Written by Shawn Logan for Calgary Sun.
Three years ago, during the darkest time of her life, Airdrie mom Sarah Wilkinson told her two sons to say their goodbyes to their ailing sister Mia.
Then seven years old, Mia had just been revived from the longest seizure of her young life, thanks to a dose of ketamine (a potent drug used as horse tranquillizer, and known as Special K on the street) beyond the maximum allowed for children.
“We came home and my husband and I discussed how we were going to tell our boys,” said Wilkinson, still choking back tears from the memory.
“We sat them down and just said, ‘we’re not going to have her for much longer, so you need to give her as much love as you possibly can.’”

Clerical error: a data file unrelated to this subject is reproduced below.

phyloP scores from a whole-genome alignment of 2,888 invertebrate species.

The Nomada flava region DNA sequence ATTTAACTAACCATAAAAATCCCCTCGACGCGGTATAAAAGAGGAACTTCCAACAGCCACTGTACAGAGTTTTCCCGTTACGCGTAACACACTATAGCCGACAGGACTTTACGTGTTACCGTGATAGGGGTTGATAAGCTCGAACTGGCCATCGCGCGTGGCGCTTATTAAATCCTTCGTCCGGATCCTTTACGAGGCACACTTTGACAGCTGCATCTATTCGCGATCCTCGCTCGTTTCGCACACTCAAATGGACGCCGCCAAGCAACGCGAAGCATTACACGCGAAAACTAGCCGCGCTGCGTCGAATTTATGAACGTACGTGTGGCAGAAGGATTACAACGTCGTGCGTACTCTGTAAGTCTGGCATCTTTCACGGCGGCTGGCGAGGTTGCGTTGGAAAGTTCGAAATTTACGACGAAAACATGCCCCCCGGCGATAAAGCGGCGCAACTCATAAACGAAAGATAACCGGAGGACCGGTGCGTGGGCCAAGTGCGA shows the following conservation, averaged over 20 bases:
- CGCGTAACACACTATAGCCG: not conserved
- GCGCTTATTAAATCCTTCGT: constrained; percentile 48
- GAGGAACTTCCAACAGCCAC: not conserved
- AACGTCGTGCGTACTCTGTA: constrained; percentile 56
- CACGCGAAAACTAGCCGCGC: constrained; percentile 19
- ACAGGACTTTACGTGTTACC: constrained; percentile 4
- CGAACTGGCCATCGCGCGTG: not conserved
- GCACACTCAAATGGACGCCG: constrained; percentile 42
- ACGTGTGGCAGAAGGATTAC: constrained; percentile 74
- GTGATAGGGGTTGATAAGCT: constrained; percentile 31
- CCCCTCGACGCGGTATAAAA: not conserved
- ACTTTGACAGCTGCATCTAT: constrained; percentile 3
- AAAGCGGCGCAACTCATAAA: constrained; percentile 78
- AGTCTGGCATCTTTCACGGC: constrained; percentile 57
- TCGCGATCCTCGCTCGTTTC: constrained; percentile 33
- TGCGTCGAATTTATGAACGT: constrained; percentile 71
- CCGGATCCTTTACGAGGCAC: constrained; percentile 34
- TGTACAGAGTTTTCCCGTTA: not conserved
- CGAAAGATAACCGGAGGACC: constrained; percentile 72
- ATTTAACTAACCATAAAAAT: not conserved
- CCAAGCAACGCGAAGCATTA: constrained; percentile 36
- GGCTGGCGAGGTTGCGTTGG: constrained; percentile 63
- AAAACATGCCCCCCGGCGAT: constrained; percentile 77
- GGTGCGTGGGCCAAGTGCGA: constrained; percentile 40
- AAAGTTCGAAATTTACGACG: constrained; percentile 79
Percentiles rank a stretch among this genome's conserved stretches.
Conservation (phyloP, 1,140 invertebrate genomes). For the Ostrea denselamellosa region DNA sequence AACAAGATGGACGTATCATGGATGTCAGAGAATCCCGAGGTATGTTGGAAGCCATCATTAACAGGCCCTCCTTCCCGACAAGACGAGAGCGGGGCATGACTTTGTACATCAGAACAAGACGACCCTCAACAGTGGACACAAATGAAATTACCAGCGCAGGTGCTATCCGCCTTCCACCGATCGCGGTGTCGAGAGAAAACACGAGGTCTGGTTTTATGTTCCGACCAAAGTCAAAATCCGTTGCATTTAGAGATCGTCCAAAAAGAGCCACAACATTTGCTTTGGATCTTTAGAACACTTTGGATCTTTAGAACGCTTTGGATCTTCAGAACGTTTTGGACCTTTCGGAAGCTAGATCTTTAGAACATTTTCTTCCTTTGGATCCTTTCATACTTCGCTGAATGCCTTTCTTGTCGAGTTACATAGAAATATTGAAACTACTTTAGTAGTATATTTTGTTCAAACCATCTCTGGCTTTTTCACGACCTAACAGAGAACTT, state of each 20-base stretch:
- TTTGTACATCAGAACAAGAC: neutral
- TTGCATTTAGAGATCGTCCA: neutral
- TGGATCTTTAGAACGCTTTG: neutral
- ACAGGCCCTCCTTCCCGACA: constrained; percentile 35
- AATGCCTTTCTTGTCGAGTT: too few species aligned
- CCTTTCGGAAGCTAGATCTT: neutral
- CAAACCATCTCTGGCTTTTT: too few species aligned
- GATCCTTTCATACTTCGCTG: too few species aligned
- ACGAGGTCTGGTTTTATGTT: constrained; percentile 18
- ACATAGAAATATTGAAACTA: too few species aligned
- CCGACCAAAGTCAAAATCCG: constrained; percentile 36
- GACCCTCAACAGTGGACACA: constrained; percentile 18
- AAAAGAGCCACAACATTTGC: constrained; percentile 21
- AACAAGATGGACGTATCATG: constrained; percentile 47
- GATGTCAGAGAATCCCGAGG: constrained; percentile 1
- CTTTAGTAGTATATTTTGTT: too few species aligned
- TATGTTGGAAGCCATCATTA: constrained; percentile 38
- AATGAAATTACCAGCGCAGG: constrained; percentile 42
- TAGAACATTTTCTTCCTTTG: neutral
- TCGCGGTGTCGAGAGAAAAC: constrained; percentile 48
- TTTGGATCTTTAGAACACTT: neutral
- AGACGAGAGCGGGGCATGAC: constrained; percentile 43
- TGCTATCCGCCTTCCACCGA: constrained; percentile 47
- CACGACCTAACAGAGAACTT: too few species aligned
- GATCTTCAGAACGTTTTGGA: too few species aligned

That night, as she lay in bed with her husband James, the heartbroken mom thought she’d try one final option in hopes of saving her little girl.
Cannabis oil, she’d read, had shown some promising results for children suffering from epilepsy, and it was that last desperate hope that Wilkinson clung to.
Since taking her first dose of cannabis oil in July 2013, Mia has suffered no seizures. While she remains severely disabled, unable to walk or talk, the progress since she began taking the medication — extracted from dried marijuana buds, cooked in a slow cooker and then mixed with coconut oil — has been miraculous.